News Roundup: US Wildfires, European Floods, & a Tiny Cow

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Heat & Dry Weather in US West Lead to Huge Wildfires

As many as 70 large wildfires are burning in the western United States. Fire fighters are struggling to bring them under control, but the hot, dry conditions in the area are allowing the fires to spread quickly.

The Bootleg Fire in southern Oregon is currently the largest of the fires. It covers an area of 476 square miles (1,233 square kilometers). The fire has destroyed nearly 200 buildings and has forced 2,000 people to evacuate. Fire fighters have made progress controlling the fire on the western side, but it’s still spreading as fast as 5 miles (8 kilometers) a day on the other side.

Photo of a DC-10 making a retardant drop on the Bootleg fire in Oregon on July 15.

In all, the 70 fires cover more than 1,660 square miles (4,300 square kilometers). Across the western US and Canada, extremely high temperatures and dry conditions have allowed the fires to spread easily.

Scientists say that human-created climate change  is responsible for the heat wave that created these conditions. Fire fighters say that even though it’s only mid-July, the size and strength of the blazes is more like the fires normally seen in late summer or early fall.

Nighttime firefighting operations during the Bootleg fire in Oregon on July 15, 2021.

Europe Recovering After Massive Flooding

Germany and several other European countries are struggling to recover after record flooding last week. At least 150 people were killed and thousands were affected by flooding in Germany, Belgium, and the Netherlands. Switzerland and France also had floods.

Intense rain in the area led to a number of rivers overflowing. The waters poured through cities and towns, destroying small buildings, piling up cars, and flooding homes. The floods also took out electricity and cell phone service in some areas, making it hard to get an accurate idea of how many people were missing.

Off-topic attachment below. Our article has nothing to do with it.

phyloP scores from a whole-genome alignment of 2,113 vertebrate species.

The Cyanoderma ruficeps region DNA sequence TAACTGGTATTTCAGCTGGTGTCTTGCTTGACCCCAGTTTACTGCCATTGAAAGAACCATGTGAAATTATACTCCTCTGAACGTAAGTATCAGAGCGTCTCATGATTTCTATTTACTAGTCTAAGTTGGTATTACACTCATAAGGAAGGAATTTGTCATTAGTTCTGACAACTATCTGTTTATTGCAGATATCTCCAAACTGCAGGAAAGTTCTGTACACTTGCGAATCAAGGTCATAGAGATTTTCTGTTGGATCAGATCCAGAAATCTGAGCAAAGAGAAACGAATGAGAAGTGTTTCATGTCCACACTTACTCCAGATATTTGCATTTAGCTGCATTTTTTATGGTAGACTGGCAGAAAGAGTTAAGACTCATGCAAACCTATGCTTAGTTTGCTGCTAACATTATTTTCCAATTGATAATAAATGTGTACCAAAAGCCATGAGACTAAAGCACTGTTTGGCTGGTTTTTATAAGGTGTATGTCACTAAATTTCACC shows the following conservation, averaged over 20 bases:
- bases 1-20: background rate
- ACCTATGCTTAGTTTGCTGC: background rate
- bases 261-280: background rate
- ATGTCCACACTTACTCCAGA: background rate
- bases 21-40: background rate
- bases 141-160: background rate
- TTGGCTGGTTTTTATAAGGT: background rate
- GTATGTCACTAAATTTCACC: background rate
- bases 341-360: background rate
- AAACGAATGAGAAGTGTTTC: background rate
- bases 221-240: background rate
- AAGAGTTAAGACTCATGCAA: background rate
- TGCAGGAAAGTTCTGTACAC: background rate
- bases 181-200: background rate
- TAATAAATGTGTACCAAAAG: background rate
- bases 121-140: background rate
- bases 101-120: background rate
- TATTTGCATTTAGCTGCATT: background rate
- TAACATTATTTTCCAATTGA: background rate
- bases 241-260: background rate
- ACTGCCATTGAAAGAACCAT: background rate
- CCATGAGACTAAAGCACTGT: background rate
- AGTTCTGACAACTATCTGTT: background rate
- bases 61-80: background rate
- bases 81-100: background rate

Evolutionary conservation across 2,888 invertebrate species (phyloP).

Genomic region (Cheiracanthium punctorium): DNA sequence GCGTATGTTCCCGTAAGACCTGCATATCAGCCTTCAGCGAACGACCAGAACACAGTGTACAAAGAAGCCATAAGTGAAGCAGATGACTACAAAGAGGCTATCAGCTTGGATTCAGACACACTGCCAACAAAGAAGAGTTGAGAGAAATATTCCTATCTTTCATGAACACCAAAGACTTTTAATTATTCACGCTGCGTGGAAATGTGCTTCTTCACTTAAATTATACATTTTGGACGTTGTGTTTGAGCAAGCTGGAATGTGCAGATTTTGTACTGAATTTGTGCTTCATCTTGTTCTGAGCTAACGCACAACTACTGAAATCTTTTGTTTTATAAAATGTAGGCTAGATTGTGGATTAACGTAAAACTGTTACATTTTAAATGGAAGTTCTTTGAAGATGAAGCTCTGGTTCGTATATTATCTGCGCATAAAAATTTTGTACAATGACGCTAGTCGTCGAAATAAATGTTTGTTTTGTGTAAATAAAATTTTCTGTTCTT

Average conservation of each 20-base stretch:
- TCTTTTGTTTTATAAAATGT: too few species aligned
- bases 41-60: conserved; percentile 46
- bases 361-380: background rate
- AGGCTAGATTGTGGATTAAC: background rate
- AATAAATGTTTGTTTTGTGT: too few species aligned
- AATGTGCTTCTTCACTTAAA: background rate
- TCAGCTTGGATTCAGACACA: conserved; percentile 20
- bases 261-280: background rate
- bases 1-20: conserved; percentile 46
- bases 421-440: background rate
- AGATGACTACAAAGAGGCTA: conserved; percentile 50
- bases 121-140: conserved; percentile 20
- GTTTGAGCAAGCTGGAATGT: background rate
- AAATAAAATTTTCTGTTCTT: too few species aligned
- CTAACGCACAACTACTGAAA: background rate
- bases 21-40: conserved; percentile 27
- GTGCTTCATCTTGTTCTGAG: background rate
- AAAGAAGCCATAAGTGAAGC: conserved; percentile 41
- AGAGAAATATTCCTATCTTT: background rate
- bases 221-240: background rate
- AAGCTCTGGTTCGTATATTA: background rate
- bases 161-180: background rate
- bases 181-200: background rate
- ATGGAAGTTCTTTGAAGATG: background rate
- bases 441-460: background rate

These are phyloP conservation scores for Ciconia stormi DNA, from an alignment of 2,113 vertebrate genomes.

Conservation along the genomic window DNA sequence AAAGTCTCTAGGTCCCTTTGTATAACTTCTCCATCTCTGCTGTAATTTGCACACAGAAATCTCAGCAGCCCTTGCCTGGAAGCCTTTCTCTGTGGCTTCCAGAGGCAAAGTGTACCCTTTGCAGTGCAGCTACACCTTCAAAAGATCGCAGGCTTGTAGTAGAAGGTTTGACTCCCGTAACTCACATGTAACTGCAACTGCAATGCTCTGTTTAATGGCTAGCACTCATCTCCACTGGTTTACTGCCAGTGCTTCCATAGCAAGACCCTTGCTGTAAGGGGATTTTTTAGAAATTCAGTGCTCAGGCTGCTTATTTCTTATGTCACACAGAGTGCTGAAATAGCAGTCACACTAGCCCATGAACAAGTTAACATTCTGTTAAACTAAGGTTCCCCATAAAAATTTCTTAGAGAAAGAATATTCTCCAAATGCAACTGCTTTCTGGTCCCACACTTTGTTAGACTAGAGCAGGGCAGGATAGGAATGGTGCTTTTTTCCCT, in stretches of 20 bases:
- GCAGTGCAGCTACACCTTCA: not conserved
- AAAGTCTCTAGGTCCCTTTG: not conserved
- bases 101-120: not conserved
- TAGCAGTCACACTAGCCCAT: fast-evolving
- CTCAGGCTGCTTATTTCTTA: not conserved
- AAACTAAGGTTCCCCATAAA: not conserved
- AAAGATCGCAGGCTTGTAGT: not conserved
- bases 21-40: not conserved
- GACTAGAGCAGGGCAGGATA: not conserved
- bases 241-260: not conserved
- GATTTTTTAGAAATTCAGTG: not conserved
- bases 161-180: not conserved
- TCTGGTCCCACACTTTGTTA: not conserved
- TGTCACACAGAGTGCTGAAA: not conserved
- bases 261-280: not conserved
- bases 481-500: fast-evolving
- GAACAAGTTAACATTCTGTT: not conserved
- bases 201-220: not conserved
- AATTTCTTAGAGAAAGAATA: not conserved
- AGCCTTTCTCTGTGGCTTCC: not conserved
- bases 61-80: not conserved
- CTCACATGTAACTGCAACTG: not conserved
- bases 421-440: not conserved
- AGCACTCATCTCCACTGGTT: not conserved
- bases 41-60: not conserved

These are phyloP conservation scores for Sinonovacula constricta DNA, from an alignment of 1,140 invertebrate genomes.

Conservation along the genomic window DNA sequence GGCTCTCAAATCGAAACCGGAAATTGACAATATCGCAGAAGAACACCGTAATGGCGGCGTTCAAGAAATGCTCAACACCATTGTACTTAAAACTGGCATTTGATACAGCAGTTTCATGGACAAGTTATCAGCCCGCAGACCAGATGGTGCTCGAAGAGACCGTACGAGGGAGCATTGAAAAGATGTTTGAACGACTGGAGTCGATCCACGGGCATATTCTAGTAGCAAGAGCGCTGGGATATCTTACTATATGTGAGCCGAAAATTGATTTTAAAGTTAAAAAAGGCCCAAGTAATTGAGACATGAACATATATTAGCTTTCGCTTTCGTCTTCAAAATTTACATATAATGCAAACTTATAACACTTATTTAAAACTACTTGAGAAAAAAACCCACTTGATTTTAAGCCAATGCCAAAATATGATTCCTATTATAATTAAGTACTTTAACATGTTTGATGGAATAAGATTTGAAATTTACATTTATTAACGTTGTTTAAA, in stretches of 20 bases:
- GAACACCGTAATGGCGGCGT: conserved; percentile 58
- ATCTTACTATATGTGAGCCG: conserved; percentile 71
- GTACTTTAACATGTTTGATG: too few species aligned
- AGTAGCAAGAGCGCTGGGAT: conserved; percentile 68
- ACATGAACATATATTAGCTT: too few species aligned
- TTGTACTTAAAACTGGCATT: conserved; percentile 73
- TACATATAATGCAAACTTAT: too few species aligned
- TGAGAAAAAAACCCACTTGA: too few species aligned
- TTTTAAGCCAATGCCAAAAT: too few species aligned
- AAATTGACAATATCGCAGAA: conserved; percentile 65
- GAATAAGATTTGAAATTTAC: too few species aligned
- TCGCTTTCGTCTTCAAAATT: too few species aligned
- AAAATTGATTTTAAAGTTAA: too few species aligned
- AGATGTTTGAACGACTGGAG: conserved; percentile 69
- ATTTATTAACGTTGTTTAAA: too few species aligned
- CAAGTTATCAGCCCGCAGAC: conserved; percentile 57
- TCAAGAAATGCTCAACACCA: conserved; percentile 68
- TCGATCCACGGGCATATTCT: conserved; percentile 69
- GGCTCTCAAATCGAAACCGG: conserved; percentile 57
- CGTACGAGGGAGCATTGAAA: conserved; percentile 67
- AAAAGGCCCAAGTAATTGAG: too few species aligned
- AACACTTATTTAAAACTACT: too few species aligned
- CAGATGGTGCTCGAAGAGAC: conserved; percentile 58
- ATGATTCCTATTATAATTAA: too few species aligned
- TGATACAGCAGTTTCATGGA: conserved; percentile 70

Emergency teams are now working across the affected areas to help clean up and repair the massive amounts of damage left by the floods.

Even though heavy rain was expected, many people were surprised by how serious the flooding was. Many European governments are now thinking carefully to figure out how they might prevent such serious flooding in the future.

Visit of Ursula von der Leyen, President of the European Commission, to Rochefort and Pepinster in Belgium

It’s still not clear how much of the flooding was caused by climate change. But it is known that as the world warms up, the air holds more water, which leads to heavier rains.

Crowds Rush to See Tiny Cow in Bangladesh

Thousands of people have been visiting a farm near the Bangladesh capital of Dhaka to see an extremely small cow. Rani is a dwarf Bhutanese cow that’s only 20 inches (51 centimeters) tall, and weighs just 62 pounds (28 kilograms). She’s 23 months old, and she’s not expected to grow any taller.

Rani’s owner, Kazi Mohammed Abu Sufian, says he has written to Guinness, since he believes she will set the record for the world’s smallest cow. Currently, the world’s smallest cow is a cow in India called Manikyam who is 24 inches (61 centimeters) tall.

Once news got out about Rani, as many as 20,000 people a week began visiting Mr. Abu Sufian’s farm. Mr. Abu Sufian says Rani isn’t too happy about the visitors. She prefers to just wander around eating grass. The farmer says he’s hired three security guards to protect Rani.

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